DOE is researching ways to make sure the vitrification plant will operate as planned, including by operating large test facilities with materials that simulate radioactive waste. If DOE can solve technical issues to allow more high-level waste and less glass-forming materials to be used to produce the glassified logs at the vitrification plant, the number of waste canisters and costs would be reduced.

However, there still remains the question of what to do with the glassified waste now that the Obama administration has ruled out sending it to Yucca Mountain. That means Hanford will need capacity for at least temporary storage of the treated waste.

Meanwhile, a helicopter equipped with radiation detecting equipment has been used to scan almost 4000 hectares of the Hanford reservation in search of radioactive rabbit droppings. The helicopter was able to map each of the slightly radioactive stools with GPS coordinates. Rabbits developed an appetite for the radioactive caesium and strontium salts, leaking from the underground tanks. This resulted in slightly radioactive droppings. Use of the helicopter means that the droppings can be located and removed in a matter of days rather than the months that would have been needed for people to search for it on the ground. The droppings will be put into landfill at the Hanford site.

The September 30, report "Nuclear Waste: Uncertainties and Questions about Costs and Risks Persist with DOE's Tank Waste Cleanup Strategy at Hanford" can be found at:

Sources: GAO Report Nuclear Waste: Uncertainties and Questions about Costs and Risks Persist with DOE's Tank Waste Cleanup Strategy at Hanford, 30 September 2009 / Tri-City Herald, 2 October 2009 / World Nuclear news, 9 October 2009
Contact: Hanford Challenge, 219 First Avenue S, Suite 220, Seattle, WA 98104, USA.
Tel: +1 206-292-2850

High Level Waste storage tanks at Sellafield (U.K.)

The first vital step in combating and reducing the highest hazard area at Sellafield – the High Level Waste (HLW) storage tanks – has been put out to tender by Sellafield Ltd., early October.  Invitations to tender for the work contract, relates to ‘the design and build of a highly active liquid effluent plant’. Sellafield Ltd has confirmed that the contract relates to the provision of a number of new HLW storage tanks as well as additional ‘evaporative capacity’ - a reference to downstream plant that condense the liquid HLW prior to its conversion to solid glass form. In a number of phases stretching over the next 8 or 9 years, the contract is believed to be worth up to BP 1.5 billion (Euro 1.6 bn , US$ 2.4 bn).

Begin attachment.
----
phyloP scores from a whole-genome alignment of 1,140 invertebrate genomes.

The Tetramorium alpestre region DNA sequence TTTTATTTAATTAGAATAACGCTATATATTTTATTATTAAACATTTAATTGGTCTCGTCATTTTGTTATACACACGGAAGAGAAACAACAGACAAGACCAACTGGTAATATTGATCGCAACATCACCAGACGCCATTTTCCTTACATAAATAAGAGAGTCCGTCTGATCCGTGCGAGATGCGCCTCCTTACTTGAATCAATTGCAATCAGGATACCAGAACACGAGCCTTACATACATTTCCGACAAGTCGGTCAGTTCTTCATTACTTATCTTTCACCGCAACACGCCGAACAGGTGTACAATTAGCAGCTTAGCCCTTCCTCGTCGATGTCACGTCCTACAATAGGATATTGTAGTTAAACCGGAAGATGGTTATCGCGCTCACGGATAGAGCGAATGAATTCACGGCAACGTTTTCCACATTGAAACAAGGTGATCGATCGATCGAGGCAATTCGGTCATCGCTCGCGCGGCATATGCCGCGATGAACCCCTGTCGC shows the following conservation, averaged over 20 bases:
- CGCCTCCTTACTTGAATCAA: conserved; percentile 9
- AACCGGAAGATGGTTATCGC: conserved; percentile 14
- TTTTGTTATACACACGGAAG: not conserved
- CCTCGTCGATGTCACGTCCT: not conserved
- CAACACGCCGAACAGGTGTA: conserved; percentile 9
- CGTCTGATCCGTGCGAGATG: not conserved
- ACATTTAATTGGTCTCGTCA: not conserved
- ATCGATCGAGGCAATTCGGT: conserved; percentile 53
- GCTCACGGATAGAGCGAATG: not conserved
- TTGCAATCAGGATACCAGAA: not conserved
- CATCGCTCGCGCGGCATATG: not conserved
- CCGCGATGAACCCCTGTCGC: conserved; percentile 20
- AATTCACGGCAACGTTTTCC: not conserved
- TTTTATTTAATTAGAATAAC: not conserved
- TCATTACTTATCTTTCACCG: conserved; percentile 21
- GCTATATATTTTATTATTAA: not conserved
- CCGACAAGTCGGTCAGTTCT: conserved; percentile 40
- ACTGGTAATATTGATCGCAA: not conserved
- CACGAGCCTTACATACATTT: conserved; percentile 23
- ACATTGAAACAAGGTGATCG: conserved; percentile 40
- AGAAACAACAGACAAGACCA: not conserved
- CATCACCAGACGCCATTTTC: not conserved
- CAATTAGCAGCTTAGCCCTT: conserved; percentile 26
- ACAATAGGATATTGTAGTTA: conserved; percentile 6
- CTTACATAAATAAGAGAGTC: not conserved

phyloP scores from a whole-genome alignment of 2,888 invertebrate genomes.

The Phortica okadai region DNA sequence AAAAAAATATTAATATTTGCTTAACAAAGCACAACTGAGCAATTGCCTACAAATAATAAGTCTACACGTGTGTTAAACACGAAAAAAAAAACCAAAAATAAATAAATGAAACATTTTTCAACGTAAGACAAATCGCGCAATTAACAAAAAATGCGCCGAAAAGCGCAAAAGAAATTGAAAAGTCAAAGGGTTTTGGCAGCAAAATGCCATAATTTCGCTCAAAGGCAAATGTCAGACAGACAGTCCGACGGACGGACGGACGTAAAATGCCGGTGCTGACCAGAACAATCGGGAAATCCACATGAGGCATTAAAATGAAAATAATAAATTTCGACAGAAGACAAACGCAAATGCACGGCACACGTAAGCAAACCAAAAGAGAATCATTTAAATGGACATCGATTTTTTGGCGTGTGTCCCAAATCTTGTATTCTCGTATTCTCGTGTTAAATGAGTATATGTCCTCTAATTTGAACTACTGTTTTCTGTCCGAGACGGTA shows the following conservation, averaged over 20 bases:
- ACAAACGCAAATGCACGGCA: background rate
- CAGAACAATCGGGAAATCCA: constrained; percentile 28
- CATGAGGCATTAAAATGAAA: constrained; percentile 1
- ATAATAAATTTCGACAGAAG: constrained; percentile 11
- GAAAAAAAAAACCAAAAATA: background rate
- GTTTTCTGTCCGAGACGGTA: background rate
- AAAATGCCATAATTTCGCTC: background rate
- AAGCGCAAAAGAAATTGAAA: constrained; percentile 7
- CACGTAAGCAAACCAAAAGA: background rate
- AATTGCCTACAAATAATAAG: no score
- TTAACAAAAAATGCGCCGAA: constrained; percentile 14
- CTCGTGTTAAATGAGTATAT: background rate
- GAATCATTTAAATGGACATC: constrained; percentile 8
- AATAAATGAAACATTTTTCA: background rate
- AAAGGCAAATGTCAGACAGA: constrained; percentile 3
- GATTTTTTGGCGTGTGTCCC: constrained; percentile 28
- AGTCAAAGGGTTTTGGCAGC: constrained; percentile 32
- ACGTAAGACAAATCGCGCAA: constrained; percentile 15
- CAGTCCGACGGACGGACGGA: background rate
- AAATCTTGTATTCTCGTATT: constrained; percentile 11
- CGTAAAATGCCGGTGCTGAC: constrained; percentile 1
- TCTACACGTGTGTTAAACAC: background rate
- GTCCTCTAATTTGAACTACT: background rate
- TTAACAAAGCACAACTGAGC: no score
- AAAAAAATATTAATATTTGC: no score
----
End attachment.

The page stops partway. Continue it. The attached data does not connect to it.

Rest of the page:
Sellafield has 21 HLW storage tanks. Whilst the older tanks, numbered 1-8 and commissioned between 1955 and 1968, are no longer in service, the condition of some of the newer tanks 9-21 (1970-1990) has been the subject of significant concern by the Health & Safety Executive’s Nuclear Installations Inspectorate (NII) in recent years.

Sellafield’s existing HLW storage tanks (9-21) are each designed to hold up to 150 cubic meters of liquid HLW. Each is fitted with 7 internal cooling coils as well as external cooling jackets. Whilst the jackets on tanks 9-11 cover the tank base and extend 1 meter up the side, the jackets on tanks 12-21 cover not only the tank base but also extend the full height of the tanks to a point above the maximum liquor level.

Whilst the failure of some of the cooling coils, which cannot be replaced, has led to repeated concerns in recent years, new warnings have been issued by the NII on other high risk facilities at Sellafield. Included in the high risk category is an old fuel storage pond B30 known to the workforce as ‘Dirty Thirty’. Built in 1959 to prepare and store Magnox reactor fuel prior to reprocessing, B30 was closed in the early 1970’s. Now under decommissioning, its inventory includes large quantities of sludge from corroded fuel and a variety of old operational equipment. At a local liaison meeting on the October 1, NII warned that the risks of something serious happening in Sellafield’s old plants are far too high.

CORE Briefing 05/09, 9 October 2009